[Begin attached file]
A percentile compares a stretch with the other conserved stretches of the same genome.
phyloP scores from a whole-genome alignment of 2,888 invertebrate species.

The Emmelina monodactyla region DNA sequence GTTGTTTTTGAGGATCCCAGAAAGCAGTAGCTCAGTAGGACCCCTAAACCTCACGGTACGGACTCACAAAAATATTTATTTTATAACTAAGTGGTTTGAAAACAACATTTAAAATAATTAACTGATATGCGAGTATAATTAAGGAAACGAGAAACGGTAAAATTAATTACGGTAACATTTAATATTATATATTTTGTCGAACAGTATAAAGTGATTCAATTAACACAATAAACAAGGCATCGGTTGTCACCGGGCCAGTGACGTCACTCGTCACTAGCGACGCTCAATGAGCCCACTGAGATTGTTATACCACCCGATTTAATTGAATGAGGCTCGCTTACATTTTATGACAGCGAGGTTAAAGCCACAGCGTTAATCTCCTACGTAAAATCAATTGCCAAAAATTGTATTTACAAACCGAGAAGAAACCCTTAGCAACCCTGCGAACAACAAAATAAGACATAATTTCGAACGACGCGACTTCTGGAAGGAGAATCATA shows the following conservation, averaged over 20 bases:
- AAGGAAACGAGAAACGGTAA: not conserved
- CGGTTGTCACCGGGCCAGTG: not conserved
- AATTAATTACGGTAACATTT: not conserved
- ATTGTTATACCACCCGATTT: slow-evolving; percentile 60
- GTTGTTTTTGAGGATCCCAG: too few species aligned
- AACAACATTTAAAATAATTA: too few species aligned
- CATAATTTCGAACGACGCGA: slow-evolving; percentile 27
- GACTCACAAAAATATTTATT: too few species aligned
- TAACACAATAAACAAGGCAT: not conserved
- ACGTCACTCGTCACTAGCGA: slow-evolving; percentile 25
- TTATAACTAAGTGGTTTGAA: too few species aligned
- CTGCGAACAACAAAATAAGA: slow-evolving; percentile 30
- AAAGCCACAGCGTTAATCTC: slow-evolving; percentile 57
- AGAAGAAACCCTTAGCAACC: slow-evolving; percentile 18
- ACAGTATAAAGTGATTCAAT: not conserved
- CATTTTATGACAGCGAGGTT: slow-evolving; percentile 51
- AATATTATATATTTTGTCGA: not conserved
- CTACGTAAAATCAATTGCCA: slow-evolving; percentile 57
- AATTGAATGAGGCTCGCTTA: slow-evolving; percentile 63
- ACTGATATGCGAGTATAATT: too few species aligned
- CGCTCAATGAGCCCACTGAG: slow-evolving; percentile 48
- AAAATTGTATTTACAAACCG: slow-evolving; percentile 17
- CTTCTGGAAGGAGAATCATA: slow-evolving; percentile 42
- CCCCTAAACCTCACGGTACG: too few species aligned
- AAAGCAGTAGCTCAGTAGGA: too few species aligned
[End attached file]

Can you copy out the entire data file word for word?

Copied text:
A percentile compares a stretch with the other conserved stretches of the same genome.
phyloP scores from a whole-genome alignment of 2,888 invertebrate species.

The Emmelina monodactyla region DNA sequence GTTGTTTTTGAGGATCCCAGAAAGCAGTAGCTCAGTAGGACCCCTAAACCTCACGGTACGGACTCACAAAAATATTTATTTTATAACTAAGTGGTTTGAAAACAACATTTAAAATAATTAACTGATATGCGAGTATAATTAAGGAAACGAGAAACGGTAAAATTAATTACGGTAACATTTAATATTATATATTTTGTCGAACAGTATAAAGTGATTCAATTAACACAATAAACAAGGCATCGGTTGTCACCGGGCCAGTGACGTCACTCGTCACTAGCGACGCTCAATGAGCCCACTGAGATTGTTATACCACCCGATTTAATTGAATGAGGCTCGCTTACATTTTATGACAGCGAGGTTAAAGCCACAGCGTTAATCTCCTACGTAAAATCAATTGCCAAAAATTGTATTTACAAACCGAGAAGAAACCCTTAGCAACCCTGCGAACAACAAAATAAGACATAATTTCGAACGACGCGACTTCTGGAAGGAGAATCATA shows the following conservation, averaged over 20 bases:
- AAGGAAACGAGAAACGGTAA: not conserved
- CGGTTGTCACCGGGCCAGTG: not conserved
- AATTAATTACGGTAACATTT: not conserved
- ATTGTTATACCACCCGATTT: slow-evolving; percentile 60
- GTTGTTTTTGAGGATCCCAG: too few species aligned
- AACAACATTTAAAATAATTA: too few species aligned
- CATAATTTCGAACGACGCGA: slow-evolving; percentile 27
- GACTCACAAAAATATTTATT: too few species aligned
- TAACACAATAAACAAGGCAT: not conserved
- ACGTCACTCGTCACTAGCGA: slow-evolving; percentile 25
- TTATAACTAAGTGGTTTGAA: too few species aligned
- CTGCGAACAACAAAATAAGA: slow-evolving; percentile 30
- AAAGCCACAGCGTTAATCTC: slow-evolving; percentile 57
- AGAAGAAACCCTTAGCAACC: slow-evolving; percentile 18
- ACAGTATAAAGTGATTCAAT: not conserved
- CATTTTATGACAGCGAGGTT: slow-evolving; percentile 51
- AATATTATATATTTTGTCGA: not conserved
- CTACGTAAAATCAATTGCCA: slow-evolving; percentile 57
- AATTGAATGAGGCTCGCTTA: slow-evolving; percentile 63
- ACTGATATGCGAGTATAATT: too few species aligned
- CGCTCAATGAGCCCACTGAG: slow-evolving; percentile 48
- AAAATTGTATTTACAAACCG: slow-evolving; percentile 17
- CTTCTGGAAGGAGAATCATA: slow-evolving; percentile 42
- CCCCTAAACCTCACGGTACG: too few species aligned
- AAAGCAGTAGCTCAGTAGGA: too few species aligned